In the denim business, to label it “sustainable” or “responsible” based on the type of fiber that is being used is insufficient. Your process should be sustainable and responsible, but also effective, and efficient. It should be noted that responsibility does not start and finish with the product, but it is something that permeates the whole corporate vision – this means that a corporate carbon footprint is just as important. We were well prepared over the years, and when the time came to be ready, we were thrilled we were ahead of the game. When many other companies were thinking about how to become sustainable, we had already met many of our goals for 2020 and managed many of them independently. And now, we plan to meet 25 new sustainability targets by 2022.
This is important: not only targeting what customers want, but in the meantime, showing customers what they should request and expect from the industry. We can do it, and if we can do it at this scale, other brands can do it as well. We believe in being a good role model for the industry. Not a competitor, but rather a big brother for the industry’s betterment.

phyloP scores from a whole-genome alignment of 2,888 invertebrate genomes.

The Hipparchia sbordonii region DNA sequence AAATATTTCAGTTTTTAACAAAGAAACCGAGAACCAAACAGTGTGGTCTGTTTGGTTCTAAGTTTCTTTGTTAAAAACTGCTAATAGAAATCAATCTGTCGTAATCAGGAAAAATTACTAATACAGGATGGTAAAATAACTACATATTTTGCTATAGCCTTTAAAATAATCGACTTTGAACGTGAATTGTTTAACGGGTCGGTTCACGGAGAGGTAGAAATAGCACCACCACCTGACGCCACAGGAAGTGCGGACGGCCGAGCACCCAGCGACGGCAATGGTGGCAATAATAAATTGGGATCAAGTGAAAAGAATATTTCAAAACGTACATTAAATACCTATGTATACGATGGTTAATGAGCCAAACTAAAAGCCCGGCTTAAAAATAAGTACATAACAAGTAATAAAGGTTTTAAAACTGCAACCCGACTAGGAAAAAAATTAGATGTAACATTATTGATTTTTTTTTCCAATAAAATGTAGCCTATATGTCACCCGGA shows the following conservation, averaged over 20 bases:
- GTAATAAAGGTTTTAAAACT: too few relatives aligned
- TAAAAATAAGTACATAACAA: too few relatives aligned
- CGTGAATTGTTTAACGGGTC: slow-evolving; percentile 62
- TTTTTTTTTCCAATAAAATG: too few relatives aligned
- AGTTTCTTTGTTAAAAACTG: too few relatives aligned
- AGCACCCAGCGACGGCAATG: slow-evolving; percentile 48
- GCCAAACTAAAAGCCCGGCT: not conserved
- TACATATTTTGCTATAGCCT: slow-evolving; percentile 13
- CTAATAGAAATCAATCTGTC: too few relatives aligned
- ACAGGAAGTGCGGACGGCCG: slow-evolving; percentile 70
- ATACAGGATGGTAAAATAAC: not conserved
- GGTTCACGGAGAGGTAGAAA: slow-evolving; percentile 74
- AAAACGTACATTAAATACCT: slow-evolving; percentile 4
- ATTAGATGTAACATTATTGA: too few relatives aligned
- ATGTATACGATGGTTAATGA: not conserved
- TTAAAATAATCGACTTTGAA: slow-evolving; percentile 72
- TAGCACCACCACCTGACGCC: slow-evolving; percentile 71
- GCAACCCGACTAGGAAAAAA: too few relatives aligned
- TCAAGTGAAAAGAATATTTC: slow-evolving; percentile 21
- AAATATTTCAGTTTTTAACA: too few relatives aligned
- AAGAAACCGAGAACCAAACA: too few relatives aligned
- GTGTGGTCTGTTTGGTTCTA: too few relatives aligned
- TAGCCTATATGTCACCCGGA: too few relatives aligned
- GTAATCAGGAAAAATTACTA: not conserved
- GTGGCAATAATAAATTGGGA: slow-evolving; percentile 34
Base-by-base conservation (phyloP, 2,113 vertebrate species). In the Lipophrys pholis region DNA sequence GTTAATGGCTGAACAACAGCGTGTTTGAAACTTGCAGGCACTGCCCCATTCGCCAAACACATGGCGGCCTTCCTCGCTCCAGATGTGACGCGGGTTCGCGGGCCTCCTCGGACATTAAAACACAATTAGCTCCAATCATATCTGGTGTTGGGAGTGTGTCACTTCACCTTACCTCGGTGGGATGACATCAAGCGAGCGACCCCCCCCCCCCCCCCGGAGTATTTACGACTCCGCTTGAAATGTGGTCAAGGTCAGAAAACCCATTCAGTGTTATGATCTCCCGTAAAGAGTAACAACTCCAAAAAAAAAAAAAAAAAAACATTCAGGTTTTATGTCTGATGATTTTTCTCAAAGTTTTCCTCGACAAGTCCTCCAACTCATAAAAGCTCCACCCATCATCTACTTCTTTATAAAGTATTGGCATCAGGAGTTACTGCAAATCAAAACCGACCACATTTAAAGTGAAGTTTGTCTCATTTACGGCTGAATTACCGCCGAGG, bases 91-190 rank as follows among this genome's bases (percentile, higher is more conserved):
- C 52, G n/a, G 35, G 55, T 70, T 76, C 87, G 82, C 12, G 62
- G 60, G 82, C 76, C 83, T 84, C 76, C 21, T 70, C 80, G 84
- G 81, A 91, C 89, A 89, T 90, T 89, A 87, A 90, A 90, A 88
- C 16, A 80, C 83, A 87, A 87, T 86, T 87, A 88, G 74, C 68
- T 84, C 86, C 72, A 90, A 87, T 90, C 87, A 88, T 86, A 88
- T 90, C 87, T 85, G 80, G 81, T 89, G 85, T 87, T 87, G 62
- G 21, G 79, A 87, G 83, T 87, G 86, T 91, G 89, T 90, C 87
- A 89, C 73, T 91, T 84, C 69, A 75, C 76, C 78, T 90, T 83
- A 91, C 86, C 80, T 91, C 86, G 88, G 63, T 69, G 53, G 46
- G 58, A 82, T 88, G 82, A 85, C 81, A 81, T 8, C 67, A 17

Fairchild Studio: What is ISKO’s perspective on greenwashing and its impact on brands’ genuine sustainability efforts?
E.O.: Like I mentioned earlier, we simply cannot refer to a brand as “sustainable” because they have an ecofriendly facility or use recycled materials. ESG at the corporate level and data that proves some level of sustainability is important, but the low carbon footprint of a product does not make a company “sustainable.”
Also, for a production facility, a carbon footprint should suggest that not only the product, but also the process, is executed responsibly. The average scoring through ESG is important – otherwise, you cannot control greenwashing. But it’s not enough to look at, say, the marketing of a product and call it “sustainable.”
In the denim industry, we were one of the first companies to lead in sustainability, and we did it because ESG is a great methodology for self-assessment. In our business, our investors are our customers.